fresh persimmons are delicious
      if you’re starving

      (Dan Campbell)
      .

  24. taking leave
    of the harvest
    moon

    Kanjini Devi

    a cock’s comb tattoo
    on his close-cropped head

    bits of bottle focus
    wild fire in a haystack

    leaf after leaf
    parting from the maple

    a final wave of reeds
    before the cut

    new straw ordered for
    the Augean stables

  25. Congratulations Kanjini and thank you John, I always learn from your comments.
    *
    persimmons only taste sweet
    after they are rotten
    *
    juggling persimmons
    on a chilly morning

    1. “…persimmons on a chilly morning” immediately summons up:

      persimmon picking
      my balls are cold
      autumn wind
      —Ryokan
      akimogi no / kintama samushi / aki no kaze)
      – would Ryokan’s L1&2 be selected for the renku or not make the grade, I wonder?!

      1. taking leave
        of the harvest
        moon

        Kanjini Devi

        farmer on the haystack
        waits for the silver light

        the lone scarecrow
        dangling upside down

        so much to talk
        about the silver silence

      2. Keith, my best guess is that this English translation of the original Ls 1 & 2 that you’ve quoted would
        not make it, because of the break: ‘persimmon picking // my balls are cold. ‘

        Without a break it doesn’t make sense: “(a) persimmon picking my balls. . .” ( To misquote Ferris Gilli, “My, what a clever persimmon!” )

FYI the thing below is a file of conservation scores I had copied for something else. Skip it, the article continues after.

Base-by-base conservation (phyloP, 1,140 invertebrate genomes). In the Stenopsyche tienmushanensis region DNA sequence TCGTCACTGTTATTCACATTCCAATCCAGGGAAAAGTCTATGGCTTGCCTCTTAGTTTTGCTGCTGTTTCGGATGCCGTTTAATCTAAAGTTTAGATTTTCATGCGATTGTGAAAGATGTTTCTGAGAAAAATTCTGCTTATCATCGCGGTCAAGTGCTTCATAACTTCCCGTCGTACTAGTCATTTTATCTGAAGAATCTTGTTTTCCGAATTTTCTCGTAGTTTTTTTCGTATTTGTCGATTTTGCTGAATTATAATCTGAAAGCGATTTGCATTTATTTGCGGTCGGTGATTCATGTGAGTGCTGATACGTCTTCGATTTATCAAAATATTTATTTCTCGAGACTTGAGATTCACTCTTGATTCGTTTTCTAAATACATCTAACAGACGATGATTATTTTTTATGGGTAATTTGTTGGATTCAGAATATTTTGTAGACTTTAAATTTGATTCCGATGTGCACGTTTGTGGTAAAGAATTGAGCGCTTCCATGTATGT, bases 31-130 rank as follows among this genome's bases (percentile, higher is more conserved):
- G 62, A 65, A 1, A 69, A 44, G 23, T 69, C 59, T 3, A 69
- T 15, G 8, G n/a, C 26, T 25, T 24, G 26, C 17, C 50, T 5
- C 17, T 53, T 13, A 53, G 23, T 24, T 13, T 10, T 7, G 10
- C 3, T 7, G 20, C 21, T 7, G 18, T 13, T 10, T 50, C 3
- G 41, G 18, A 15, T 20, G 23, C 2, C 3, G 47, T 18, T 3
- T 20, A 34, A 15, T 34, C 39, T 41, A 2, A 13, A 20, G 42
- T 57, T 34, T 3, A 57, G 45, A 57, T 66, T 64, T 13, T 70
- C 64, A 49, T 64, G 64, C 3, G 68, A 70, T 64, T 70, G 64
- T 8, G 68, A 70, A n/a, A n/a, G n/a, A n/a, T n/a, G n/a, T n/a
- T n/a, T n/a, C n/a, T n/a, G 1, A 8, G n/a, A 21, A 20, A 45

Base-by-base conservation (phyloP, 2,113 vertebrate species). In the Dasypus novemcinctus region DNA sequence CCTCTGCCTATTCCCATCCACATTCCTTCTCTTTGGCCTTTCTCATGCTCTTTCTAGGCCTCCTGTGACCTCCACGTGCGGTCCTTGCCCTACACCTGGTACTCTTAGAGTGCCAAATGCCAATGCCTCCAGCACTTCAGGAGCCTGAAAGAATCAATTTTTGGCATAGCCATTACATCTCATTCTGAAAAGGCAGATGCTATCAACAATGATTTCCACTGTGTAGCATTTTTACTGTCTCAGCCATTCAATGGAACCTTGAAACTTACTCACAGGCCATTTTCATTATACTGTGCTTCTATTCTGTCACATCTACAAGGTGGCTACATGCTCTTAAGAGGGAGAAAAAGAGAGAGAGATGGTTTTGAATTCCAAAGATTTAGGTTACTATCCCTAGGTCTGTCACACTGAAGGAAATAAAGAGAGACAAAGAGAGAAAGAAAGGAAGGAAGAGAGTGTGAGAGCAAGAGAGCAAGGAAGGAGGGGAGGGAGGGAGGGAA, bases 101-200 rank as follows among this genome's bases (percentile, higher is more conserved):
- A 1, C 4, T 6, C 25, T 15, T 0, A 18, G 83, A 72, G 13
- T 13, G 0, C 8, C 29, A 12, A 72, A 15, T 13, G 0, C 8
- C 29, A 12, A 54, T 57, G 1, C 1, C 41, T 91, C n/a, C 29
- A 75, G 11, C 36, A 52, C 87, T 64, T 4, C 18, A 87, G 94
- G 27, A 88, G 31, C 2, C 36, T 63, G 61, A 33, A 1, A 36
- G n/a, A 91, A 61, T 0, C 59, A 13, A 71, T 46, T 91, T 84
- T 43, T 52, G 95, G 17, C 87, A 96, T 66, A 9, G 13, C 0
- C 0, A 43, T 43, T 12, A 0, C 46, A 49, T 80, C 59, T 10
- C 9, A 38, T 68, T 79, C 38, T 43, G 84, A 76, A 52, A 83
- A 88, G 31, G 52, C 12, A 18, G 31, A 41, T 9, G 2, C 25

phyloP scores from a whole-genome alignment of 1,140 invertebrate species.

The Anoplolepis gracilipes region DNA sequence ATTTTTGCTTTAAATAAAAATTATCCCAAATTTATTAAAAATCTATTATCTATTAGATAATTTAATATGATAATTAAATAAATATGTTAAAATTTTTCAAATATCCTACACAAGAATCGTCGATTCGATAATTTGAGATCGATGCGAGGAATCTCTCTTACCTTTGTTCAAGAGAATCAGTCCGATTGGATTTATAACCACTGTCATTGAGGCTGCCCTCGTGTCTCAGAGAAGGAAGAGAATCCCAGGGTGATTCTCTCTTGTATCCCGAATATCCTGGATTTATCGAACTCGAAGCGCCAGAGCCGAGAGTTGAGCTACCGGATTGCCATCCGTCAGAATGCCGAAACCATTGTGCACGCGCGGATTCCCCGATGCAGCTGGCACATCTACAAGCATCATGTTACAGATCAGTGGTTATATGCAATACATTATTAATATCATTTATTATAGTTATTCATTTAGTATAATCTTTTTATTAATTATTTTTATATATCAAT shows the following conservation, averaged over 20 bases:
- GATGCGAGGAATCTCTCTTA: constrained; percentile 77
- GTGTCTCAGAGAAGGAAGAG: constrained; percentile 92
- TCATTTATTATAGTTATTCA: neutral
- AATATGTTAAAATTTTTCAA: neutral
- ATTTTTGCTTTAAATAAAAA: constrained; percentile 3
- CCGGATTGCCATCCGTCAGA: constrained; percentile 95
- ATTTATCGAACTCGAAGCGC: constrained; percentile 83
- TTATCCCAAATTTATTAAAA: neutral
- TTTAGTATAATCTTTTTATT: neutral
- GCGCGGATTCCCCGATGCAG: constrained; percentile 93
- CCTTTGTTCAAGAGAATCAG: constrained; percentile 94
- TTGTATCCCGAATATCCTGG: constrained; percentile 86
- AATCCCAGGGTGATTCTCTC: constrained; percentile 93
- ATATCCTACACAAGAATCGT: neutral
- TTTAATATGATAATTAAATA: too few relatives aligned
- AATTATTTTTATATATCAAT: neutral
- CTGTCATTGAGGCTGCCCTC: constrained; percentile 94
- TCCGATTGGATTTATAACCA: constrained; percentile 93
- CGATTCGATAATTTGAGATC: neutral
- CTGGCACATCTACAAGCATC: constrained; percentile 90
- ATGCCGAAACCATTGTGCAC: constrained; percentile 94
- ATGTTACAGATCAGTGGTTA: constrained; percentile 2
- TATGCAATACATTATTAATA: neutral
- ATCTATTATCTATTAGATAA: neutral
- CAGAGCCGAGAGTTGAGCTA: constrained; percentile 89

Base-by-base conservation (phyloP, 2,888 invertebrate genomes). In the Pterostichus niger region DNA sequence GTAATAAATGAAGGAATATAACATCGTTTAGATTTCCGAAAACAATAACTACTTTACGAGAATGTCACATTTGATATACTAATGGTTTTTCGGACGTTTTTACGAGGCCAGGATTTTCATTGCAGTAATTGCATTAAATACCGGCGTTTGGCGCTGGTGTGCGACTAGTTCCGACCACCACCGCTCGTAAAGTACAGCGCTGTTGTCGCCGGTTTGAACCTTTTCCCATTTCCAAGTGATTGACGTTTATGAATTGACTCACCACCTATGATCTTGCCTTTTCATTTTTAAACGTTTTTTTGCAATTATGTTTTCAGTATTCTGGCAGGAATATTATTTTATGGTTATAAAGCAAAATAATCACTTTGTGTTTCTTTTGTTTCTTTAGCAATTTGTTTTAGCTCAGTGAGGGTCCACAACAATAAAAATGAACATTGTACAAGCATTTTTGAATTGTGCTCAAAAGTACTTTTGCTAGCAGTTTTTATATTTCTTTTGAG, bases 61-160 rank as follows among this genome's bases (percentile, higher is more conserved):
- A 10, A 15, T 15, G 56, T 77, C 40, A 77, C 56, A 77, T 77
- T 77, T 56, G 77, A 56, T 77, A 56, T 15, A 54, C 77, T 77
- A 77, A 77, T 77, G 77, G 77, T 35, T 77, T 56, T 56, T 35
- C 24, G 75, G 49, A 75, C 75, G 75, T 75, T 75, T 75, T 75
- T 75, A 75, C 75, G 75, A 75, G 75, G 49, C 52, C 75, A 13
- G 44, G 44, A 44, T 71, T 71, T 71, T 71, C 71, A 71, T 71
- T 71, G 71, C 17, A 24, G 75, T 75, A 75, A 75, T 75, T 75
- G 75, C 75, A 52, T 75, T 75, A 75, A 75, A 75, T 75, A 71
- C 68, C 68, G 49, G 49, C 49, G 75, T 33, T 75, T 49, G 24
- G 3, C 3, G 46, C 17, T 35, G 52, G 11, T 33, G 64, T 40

I don’t read Japanese, but my intuition says Ls 1 & 2 might more likely be something similar to this in English:
        ” My balls become cold as I pick persimmons// autumn wind” or “As I pick persimmons my balls become cold // autumn wind ” .

        The only cut in a renku is in the first verse, the hokku. . . . (sometimes, the last verse, too. . . though I’ve not seen one in an EL renku)

        1. … also, of course, there are two ‘kigo’/ ‘season words in it: ‘persimmons’ & ‘autumn wind’. That’d be unusual, I think. I’ll leave it to John to answer whether it’s generally ok or not to have two season words in one renku verse.

          1. Lorin: yes, there are (at least) two kigos in it, and two cuts…. but Ryokan is a master….. For the purposes of renku, L1 & 2 could be reversed to eliminate the grammatical break, I submit:

            my balls are cold
            picking persimmons

            Who invented the rule about no grammatical breaks, and why, I wonder. Interested…